Denton: 940-898-1512 • Flower Mound: 972-355-0194 • Frisco: 214-618-3937• Plano: 972-378-5117 • Lewisville: 972-436-5040

View our 5 Locations


A cataract is a clouding of the normally clear lens inside of the eye. It’s like having a frosted or dirty window. There are many misconceptions about a cataract.

Cataracts are:

  • Not a film over the eye
  • Not caused by overusing the eyes
  • Not a cause of irreversible blindness

Common symptoms of cataract include:

  • A painless blurring of vision
  • Glare, or light sensitivity
  • Frequent eyeglass prescription changes
  • Double vision in one eye
  • Needing brighter light to read
  • Poor night vision
  • Fading or yellowing of colors.

The amound of blurriness within the lens can vary. If the cloudiness is not near the center of the lens where you see through, you may not notice any vision changes.

Frequently asked questions about cataracts:

Q:What Causes cataract?

DThe most common type of cataract is related to aging of the eye. Other causes of cataract include: Family history of cataract at a young age; Medical problems, such as diabetes; Injury to the eye; Medications, such as steriods; Long-term, unprotected exposure to sunlight; Previous eye surgery; Cigarette smoking.

Q:How is a Cataract Detected?

During a thorough eye examination with dilation, your ophthalmologist can detect the presence and extent of a cataract, as well as any other conditions in your eye that may be causing blurred vision. There may be other reasons in addition to the cataract, including problems with the retina or optic nerve. If these are indeed present, removal of the cataract may not result in any significant improvement in your vision. Your ophthalmologist can make this determination and tell you how much visual improvement to expect.

Q:How Fast does a Cataract Develop?

How quickly a cataract develops varies among individuals. Most cataracts gradually worsen over a period of years. Other cataracts, such as those with diabetes and in young people, may rapidly worsen over months and even sometimes weeks.

Q:How is Cataract Treated?

Surgery is the only way to remove a cataract from your eye. If symptoms are mild, a change in glasses may be able to allow you to function comfortably. There are no medications, dietary supplements or exercises that have been shown to prevent cataract formation. Protection from ultraviolet light (sunlight) may help prevent or slow progression of a cataract. Always wear sunglasses that have ultraviolet (UV) protection when out in the sun.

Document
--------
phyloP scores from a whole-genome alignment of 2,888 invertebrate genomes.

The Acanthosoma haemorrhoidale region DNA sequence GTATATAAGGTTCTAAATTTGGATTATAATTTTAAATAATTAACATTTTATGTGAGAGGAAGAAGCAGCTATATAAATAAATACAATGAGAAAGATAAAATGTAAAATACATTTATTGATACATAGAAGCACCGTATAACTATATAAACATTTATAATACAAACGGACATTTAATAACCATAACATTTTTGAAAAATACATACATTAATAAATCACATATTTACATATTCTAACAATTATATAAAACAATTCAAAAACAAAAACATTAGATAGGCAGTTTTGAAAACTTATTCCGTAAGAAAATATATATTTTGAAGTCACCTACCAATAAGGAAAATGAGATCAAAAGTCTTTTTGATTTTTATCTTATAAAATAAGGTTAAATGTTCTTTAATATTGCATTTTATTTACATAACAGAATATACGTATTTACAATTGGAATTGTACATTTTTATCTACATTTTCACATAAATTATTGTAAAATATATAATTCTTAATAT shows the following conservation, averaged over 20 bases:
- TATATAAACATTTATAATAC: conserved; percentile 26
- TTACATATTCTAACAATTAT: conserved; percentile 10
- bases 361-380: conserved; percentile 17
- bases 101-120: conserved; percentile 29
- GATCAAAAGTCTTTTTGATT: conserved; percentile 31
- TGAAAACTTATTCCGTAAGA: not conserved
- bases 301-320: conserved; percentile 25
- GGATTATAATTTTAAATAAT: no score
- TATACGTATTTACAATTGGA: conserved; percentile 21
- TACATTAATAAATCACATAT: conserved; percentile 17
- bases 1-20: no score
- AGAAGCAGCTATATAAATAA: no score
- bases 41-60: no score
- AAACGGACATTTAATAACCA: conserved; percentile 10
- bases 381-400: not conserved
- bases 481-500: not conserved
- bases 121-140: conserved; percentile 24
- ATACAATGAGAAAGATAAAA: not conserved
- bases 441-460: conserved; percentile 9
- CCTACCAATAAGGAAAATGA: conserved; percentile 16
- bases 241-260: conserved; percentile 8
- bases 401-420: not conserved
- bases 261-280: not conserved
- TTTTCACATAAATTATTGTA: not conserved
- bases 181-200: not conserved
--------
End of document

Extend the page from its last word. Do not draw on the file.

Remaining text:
Q:When Should Cataract Surgery be Done?

Cataract surgery should be considered when the blurring of your vision is interfering with daily activities such as driving a car or reading. It is not true that a cataract needs to be “ripe” before it can be removed. Cataract surgery is an elective procedure, and so a decision between yourself and your ophthalmologist is necessary to decide when is the best time for you.

Q:What Can I Expect from Cataract Surgery?

Over 1.4 million people have cataract surgery each year in the United States, 95% of them without complications. Here at North Dallas Eye Associates we use only the most up-to-date surgical techniques. Almost all cases are done with a minimum of intravenous anesthesia for safety, and eyedrops to numb your eye. This is very effective, and all that is necessary to make surgery essentially painless. The cloudy cataract lens is removed with a machine that uses ultrasound energy to break it up into pieces which are then vacuumed out. Although it is a common misconception, lasers are not used to remove cataracts. A permanent lens implant is then placed into the eye, so that you can see without thick “coke-bottle” glasses. After surgery, approximately 20% of people have a clouding of the natural capsule membrane that supports the lens implant. Laser surgery can be used to open this cloudy capsule, restoring clear vision. After cataract surgery, you will use drops for a few weeks, but otherwise you can soon return to your normal activities. Cataract surgery is a highly successful procedure, with improved vision in 95% of patients. It is surgery, and therefore it is possible for complications to occur, some severe enough to limit vision. It is important to discuss all options with your ophthalmologist before deciding if cataract surgery is appropriate for you.